Punc­tu­a­tion is prob­a­bly one of the tough ele­ments of Eng­lish one remem­bers from his/her school edu­ca­tion. But, as you are here, it is time for you know that punc­tu­a­tion is so sim­ple pro­vided you are aware of some appro­pri­ate rules per­tain­ing to the usage of for­mal Eng­lish. Punc­tu­a­tion is also very impor­tant not only in the for­mal writ­ings but also dur­ing con­ver­sa­tions and pub­lic speaking.

Punc­tu­a­tion is sim­ply that refers to the appro­pri­ate usage of putting points or stops in writ­ing. For any writ­ten thing to be under­stood, it should be punc­tu­ated prop­erly. The fol­low­ing are the prin­ci­pal stops used in punctuation.

  1. Full stop or period (.)
  2. Comma (,)
  3. Semi colon (;)
  4. Colon (:)
  5. Ques­tion mark (?)
  6. Exclam­a­tory mark (!)
  7. Hyphen (-)
  8. Apos­tro­phe (‘)

We below give the main rules or guide­lines for the usage of all stops.



Full stop:

A full stop is used

a)      At the end of the sentence.(unless a ques­tion mark or exclam­a­tory mark is used).

b)      After ini­tials in name, coun­tries, medals, degrees.



V.C. (Vice chancellor)


c) After short­ened forms of words that do not end in the last let­ter of the word.



A full stop is not used

  1. After short­ened forms of words that end with the last let­ter of the word.

Dept (Depart­ment)

Lieut (Lieu­tenant)

  1. After sym­bols of mea­sure­ment km, kmph etc.
  2. After head­ings and titles.
  3. After dates: 25 June, 1890.
  4. 5. After a sig­na­ture in a letter.


A comma rep­re­sents a short­est pause, and is used

  1. To sep­a­rate words in a list

Exam­ple: I gave him a book, a rub­ber, and a ruler.

  1. To sep­a­rate adjec­tives in a sentence.

Exam­ple:  She wore a beau­ti­ful, long new coat.

  1. To show a pause by sep­a­rat­ing a phrase.

Exam­ple: The cat yawn­ing lazily closed its eyes.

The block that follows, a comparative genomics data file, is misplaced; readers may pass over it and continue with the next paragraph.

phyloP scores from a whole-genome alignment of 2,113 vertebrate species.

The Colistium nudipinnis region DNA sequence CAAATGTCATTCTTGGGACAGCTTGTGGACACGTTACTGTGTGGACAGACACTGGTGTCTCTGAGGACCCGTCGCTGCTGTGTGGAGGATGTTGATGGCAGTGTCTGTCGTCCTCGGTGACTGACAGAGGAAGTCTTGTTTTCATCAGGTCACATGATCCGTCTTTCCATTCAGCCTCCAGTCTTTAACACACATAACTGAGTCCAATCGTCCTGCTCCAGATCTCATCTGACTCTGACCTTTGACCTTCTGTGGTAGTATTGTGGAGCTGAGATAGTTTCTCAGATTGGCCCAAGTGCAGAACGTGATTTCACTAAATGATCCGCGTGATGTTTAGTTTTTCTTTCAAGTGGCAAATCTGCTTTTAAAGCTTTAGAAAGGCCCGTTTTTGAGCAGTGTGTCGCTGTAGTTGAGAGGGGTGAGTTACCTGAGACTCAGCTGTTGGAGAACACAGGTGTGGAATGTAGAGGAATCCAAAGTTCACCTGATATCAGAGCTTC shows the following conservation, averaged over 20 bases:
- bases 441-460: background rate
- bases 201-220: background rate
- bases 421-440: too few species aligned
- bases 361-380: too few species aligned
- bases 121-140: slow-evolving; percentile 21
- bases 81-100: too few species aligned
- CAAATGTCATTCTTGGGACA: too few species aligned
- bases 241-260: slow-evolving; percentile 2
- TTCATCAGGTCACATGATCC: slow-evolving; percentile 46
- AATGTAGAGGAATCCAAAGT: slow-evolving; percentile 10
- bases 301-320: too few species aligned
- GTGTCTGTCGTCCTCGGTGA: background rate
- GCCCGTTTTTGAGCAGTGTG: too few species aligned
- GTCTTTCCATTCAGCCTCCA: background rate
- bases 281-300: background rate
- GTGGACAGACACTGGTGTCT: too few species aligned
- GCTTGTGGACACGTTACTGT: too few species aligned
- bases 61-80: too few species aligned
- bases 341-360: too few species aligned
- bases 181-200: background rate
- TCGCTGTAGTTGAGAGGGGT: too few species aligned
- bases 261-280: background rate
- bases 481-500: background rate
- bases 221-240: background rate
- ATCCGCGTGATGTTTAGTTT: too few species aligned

1. To show a pause by sep­a­rat­ing sentences.

Exam­ple: His room was dirty, books were scat­tered and dirty clothes lit­tered the floor.

  1. Before ‘but’

Exam­ple: The new baby was small, but strong.

  1. Before ‘as’, ‘since’, ’because’.
  2. After par­tici­ple phrases that begin sentences.

Exam­ple: Feel­ing tired, I went to bed.

  1. Before and after the words that give more infor­ma­tion about the subject.

Exam­ple:  My friend, who is a lawyer, is a ten­nis player.

  1. After ‘how­ever’.

Exam­ple: we know how­ever, that she is going to die.

  1. To sep­a­rate two prin­ci­pal clauses joined by ‘but’, ‘so’, ‘for’, ‘or’, ‘nor’.

Exam­ple: Fin­ish your home­work, or you will be punished.

  1. After ‘yes’ and ‘no’ when these begin an answer.

Exam­ple: Yes, I’m going to town.

No, it’s not late.

Com­mas are not used in a clause that specif­i­cally iden­ti­fies the noun.

Com­mas are not used in a clause that specif­i­cally iden­ti­fies the noun.

Exam­ples: This is the book which I was given for Christmas.

The teacher spoke to the boy who had misbehaved.

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2 Responses to “punctuation”

  1. Where do you get your inspi­ra­tion? I love your writ­ing style. I just hope that I could write some­thing like this someday.

  2. Excep­tional post full of use­ful tips! My site is fairly new and I am hav­ing a baf­fling time get­ting my sub­scribers to leave com­ments. They are com­ing to the web­site but I have the impres­sion that “nobody wants to be first”.

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